Great CFOs are the exemplar of courage and the willingness to be vulnerable in the organisation. They are the champion of transparency. They share bad news early. They embrace the importance of having conversations about hard things. They always acknowledge when they don’t know and they never fudge an answer.
Great CFOs are consciously demonstrating these qualities to the rest of the organisation because they know it will inspire others to do the same. Along with the CEO, they are primary steward of creating a culture which fosters trust and transparency.
The leadership role of the CFO is critical. It can also be drastically underestimated, perhaps because it is often less overt. The CFO’s leadership role can vary greatly based on personal style but we look for following three elements:
“Whenever they speak Michael Jordan, they should speak Scotty Pippen.” Michael Jordan
In the documentary The Last Dance, Michael Jordan, one of greatest basketball player in on of the greatest team NBA of all time of all time acknowledged that he couldn’t have done it without Scotty Pippen. This is how we think about great CEOs and great CFOs — as two parts of a great team.
Great CFOs share the responsibility of leadership with the CEO. In their own style, they inspire the organisation and demonstrate their passion for the mission. But critical to their role is to be the trusted partner to the CEO. When investing in any businesses, we spend a lot of time understanding the relationship between the CEO and CFO — what are their complementary skillsets, personality types, leadership styles. How often and well do they communicate? Simply — how good is the CEO/CFO team?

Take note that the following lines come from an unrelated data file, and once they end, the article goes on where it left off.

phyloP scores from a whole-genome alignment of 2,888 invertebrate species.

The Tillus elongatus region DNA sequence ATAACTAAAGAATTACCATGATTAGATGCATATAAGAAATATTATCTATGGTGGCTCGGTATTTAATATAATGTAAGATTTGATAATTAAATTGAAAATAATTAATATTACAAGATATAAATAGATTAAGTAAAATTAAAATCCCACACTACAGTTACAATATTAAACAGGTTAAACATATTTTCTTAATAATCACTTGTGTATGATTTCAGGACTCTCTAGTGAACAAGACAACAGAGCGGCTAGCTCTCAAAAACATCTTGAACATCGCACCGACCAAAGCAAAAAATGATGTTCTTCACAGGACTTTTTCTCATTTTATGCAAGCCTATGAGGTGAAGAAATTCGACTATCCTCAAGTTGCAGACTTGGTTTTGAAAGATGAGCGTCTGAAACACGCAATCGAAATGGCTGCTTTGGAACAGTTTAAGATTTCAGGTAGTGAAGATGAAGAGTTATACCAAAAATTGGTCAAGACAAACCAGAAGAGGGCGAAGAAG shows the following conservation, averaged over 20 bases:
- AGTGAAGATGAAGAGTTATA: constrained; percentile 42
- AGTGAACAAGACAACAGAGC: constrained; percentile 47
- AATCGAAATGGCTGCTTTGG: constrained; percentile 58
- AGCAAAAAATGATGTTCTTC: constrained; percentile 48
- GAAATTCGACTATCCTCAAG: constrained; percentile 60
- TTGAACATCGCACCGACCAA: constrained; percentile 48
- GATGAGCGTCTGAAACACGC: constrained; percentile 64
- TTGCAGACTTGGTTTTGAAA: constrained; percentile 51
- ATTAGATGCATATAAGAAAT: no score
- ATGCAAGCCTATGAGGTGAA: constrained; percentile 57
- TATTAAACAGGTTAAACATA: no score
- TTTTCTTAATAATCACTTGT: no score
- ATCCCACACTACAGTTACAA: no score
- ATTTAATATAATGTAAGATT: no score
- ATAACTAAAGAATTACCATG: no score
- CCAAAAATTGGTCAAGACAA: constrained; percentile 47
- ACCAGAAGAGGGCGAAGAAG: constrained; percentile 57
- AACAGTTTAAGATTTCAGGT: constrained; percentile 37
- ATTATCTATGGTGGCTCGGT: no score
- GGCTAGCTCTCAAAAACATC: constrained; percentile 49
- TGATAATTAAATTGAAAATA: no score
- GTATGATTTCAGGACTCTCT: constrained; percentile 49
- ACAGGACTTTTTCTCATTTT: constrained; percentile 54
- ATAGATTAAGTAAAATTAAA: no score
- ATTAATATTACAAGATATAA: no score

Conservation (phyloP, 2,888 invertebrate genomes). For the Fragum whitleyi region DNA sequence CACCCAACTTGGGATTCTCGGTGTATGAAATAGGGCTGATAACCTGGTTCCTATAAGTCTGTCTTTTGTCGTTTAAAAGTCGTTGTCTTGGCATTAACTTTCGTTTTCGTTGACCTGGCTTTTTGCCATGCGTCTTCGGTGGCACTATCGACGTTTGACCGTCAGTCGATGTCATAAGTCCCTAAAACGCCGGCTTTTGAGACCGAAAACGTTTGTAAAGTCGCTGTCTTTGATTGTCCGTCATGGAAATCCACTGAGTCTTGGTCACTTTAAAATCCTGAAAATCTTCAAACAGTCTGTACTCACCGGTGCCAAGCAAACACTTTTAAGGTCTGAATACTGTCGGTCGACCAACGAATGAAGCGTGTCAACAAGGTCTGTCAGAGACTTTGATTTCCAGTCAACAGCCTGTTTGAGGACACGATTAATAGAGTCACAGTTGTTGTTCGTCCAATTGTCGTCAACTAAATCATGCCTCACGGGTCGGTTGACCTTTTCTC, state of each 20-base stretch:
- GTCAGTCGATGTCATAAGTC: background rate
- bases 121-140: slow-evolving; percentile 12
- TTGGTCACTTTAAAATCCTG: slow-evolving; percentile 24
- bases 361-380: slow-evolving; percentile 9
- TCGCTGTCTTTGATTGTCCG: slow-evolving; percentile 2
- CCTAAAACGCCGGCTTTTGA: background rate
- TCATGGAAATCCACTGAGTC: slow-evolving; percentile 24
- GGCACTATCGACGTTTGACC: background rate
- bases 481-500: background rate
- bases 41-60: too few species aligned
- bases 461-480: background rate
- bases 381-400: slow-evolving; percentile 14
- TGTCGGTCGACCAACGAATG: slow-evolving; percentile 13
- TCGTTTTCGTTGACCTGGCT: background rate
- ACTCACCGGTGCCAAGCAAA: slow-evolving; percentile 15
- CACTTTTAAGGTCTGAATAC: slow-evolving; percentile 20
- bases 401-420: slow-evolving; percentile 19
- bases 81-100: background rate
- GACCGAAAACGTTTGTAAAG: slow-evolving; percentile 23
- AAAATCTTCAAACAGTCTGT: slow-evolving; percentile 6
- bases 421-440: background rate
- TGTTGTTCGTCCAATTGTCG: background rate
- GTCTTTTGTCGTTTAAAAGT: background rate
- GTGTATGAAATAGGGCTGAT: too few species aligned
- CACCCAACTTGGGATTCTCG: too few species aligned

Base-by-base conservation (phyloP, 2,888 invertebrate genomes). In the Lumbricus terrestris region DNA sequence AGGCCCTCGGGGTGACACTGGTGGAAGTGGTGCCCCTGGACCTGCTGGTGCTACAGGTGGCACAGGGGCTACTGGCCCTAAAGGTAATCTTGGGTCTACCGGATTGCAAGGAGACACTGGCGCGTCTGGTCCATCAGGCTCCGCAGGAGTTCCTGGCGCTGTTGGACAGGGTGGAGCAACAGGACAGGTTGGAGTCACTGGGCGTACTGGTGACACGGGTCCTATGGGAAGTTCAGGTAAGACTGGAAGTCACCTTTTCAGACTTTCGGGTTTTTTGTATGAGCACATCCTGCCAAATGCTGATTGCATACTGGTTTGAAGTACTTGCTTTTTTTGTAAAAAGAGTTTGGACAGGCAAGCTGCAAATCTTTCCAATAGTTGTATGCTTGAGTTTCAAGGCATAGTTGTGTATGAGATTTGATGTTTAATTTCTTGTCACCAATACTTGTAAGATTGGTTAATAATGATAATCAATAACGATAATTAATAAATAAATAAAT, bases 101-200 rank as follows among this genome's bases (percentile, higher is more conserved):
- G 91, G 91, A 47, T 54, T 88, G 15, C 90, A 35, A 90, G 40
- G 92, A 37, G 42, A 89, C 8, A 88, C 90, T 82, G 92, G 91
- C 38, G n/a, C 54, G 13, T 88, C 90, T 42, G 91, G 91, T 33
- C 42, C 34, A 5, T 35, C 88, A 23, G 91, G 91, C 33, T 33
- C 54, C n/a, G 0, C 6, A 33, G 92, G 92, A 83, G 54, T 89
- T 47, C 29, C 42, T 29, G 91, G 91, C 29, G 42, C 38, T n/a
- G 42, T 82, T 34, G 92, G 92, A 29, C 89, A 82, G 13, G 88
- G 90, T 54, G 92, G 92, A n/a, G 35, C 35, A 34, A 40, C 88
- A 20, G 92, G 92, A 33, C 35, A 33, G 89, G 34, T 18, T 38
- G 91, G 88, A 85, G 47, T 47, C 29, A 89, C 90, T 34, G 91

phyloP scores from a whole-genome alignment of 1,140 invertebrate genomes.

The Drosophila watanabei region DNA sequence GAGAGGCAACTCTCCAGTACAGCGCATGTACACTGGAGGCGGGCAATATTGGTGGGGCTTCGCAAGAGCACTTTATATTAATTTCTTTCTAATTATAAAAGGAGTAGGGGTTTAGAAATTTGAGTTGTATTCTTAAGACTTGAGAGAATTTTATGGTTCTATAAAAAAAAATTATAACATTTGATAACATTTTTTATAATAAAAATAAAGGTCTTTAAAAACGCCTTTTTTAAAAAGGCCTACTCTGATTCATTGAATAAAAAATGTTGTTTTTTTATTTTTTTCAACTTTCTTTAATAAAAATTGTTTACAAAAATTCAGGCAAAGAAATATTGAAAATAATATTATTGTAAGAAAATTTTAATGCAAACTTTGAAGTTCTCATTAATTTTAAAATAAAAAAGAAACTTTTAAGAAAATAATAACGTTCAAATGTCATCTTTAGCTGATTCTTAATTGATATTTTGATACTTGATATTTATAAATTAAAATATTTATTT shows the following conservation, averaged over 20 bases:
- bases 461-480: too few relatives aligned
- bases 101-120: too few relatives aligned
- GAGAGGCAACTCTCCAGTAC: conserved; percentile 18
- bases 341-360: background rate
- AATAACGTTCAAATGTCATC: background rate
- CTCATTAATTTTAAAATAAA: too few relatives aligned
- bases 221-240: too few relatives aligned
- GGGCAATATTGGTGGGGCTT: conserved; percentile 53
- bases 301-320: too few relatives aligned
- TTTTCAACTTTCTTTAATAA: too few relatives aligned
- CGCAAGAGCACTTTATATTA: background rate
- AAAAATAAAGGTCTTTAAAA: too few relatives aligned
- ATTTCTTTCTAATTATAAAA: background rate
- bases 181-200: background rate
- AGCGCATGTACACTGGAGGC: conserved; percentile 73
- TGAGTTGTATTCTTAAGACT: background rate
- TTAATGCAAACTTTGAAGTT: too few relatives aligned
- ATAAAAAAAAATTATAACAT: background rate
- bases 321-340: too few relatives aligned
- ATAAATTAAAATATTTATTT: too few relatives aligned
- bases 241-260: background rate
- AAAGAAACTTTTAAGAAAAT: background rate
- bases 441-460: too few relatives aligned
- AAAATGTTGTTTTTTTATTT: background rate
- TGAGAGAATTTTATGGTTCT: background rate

One of the most important and overlooked qualities of great CFOs is a high EQ. This is often what sets apart the great from the good. A critical part of the role is sitting in the middle of a range of stakeholders with different perspectives, incentives and motivations, and finding a way forward.
This attribute is the most important to us. It is the culmination of the first three major attributes. It is the strength to remain fiercely objective and truthful at all times. Someone that will steadfastly report the truth and will not be persuaded, influenced or coerced to stray from it by a CEO, a board, investors or anyone else. They bring ultimate and unwavering integrity to the navigator role. The more complex the business, the more important this attribute becomes. If all CFOs had this characteristic, we would have never had the Global Financial Crisis, or the Enron and Valeant Pharmaceuticals fiascoes.
This first appeared on our regularly updated Medium page – TDM Tidbits, where the team share their thoughts and experiences with the world.Read The full Article